Only in World War Two, with the increasing prevalence of transporting bulky items and vehicles by air was the utility of a rear door, in line with the cabin to ease loading realized, and with it, the utility of moving the rear fuselage structure to the sides to avoid excessive height in the rear fuselage as on the Gotha Go 242 glider.

With the beginning of the jet age, the need for clearance for the propeller was replaced with the need to provide a clear path for hot exhaust gases. Jet engine efficiency was hampered by long intake and exhaust trunks, as were used on many early designs, and one solution was to use twin booms to shorten the exhaust trunking to the minimum, such as de Havilland used on their successful Vampire and Venom jet fighters.

A small number of designs used twin booms for other reasons, most notable being the Lockheed P-38 Lightning, whose booms contained the overly lengthy engine turbo-superchargers, which would have made for an unusually long nacelle. The final use for a twin boom to be developed was in tying together very high aspect ratio wings and canards as on the Rutan Voyager, to reduce flexing, and the weight needed to otherwise constrain it. Also, by having the mass from most of the fuel mid-span, it reduces the forces on the wings considerably, much in the same manner mounting the engines mid-span on most jet transports does.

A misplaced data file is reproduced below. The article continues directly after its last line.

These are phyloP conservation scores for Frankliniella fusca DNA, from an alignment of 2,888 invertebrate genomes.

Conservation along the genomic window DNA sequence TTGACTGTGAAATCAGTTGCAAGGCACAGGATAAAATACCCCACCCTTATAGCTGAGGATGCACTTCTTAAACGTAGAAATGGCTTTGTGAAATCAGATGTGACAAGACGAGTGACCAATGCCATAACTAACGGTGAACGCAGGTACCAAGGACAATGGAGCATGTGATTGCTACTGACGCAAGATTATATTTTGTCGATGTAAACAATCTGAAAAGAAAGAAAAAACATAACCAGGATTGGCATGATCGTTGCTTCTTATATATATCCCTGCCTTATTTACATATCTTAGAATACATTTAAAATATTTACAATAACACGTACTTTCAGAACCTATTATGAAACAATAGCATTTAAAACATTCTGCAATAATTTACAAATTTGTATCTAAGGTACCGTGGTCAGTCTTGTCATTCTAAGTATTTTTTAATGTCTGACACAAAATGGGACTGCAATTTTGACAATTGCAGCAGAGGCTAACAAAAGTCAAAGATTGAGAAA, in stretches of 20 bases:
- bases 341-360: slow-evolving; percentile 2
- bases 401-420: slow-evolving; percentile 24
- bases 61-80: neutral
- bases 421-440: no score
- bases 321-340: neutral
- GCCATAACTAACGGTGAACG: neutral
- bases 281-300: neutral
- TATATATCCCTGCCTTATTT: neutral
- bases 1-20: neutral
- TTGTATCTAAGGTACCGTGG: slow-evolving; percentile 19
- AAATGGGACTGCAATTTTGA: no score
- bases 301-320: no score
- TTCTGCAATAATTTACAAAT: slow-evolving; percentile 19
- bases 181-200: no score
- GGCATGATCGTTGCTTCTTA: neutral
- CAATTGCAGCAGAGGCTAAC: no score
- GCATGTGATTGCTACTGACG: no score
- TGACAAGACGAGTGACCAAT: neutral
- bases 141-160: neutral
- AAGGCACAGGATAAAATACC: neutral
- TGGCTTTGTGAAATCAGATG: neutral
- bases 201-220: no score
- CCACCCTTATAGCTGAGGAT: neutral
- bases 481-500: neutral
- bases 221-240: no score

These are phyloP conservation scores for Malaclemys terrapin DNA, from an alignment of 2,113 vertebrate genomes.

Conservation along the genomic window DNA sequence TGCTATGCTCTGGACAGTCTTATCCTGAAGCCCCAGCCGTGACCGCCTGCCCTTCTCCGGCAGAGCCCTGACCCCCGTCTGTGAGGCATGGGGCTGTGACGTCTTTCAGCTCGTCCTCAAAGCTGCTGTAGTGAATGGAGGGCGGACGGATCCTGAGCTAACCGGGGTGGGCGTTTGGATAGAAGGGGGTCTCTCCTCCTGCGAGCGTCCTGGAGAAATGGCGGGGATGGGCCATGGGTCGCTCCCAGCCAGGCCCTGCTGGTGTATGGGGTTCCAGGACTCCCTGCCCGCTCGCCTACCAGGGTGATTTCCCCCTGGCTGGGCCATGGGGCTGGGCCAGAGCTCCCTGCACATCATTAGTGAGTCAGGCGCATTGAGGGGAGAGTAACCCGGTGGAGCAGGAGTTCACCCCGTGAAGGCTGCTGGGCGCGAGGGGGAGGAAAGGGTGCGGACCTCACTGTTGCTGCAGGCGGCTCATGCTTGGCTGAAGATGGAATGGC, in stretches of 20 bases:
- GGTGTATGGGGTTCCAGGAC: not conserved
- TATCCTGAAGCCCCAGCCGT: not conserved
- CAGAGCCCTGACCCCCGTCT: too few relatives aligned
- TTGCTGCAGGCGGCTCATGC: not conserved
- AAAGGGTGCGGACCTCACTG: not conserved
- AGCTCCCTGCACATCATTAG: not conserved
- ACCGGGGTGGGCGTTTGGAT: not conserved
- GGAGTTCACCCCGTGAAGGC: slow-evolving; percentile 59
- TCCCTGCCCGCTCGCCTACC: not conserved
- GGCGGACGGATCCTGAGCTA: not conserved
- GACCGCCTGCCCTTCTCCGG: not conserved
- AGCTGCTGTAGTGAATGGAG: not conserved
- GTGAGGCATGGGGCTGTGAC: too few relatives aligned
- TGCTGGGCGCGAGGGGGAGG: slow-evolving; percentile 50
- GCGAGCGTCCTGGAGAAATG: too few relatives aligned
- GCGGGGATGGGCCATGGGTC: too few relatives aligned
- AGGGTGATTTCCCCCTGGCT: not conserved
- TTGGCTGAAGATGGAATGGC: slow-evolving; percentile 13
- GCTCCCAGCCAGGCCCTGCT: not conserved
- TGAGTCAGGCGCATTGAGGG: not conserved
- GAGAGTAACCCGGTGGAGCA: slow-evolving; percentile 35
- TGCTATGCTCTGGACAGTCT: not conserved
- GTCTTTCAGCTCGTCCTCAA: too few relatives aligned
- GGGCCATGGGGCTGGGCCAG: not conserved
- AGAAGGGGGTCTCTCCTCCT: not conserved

Despite these anticipated benefits, twin booms remain unusual. For most cases, the booms are less efficient structurally in providing pitch stiffness, and produce more drag. In the case of those using twin booms to improve the field of fire downwards, it severely reduces it laterally, and often directly astern. For transports, the booms may facilitate access to the fuselage, but trucks then have to be extremely careful to not hit parts of the aircraft that they are then getting closer to. As a result, the C-119 remained an anomaly, and most successful post-war transports, such as the C-130 Hercules, reverted to a single rear fuselage.

Even worse, at transonic speeds attained in long power on terminal dives, the location of the tail on the P-38 caused it to be blanked by the wing and fuselage , which caused Mach tuck, when the nose would pitch down violently and dangerously, although it was otherwise extremely forgiving.[citation needed] It is also unclear that the twin booms really offered any advantages over a conventional fuselage and extended nacelles, which worked well in several other designs.

List of twin-boom aircraftEdit

Type Country Class Role Date Status No. Notes
AAI RQ-7 Shadow US UAV UAV 1991
Abrams P-1 Explorer US Propeller Survey 1937 Prototype 1
AD Seaplane Type 1000 UK Propeller Bomber 1916 Prototype 2
Adam A500 US Propeller Transport 2002 Prototype 7
Adam A700 US Jet Transport 2003 Prototype 2
ADI Condor US Propeller Motor glider 1981 Prototype 1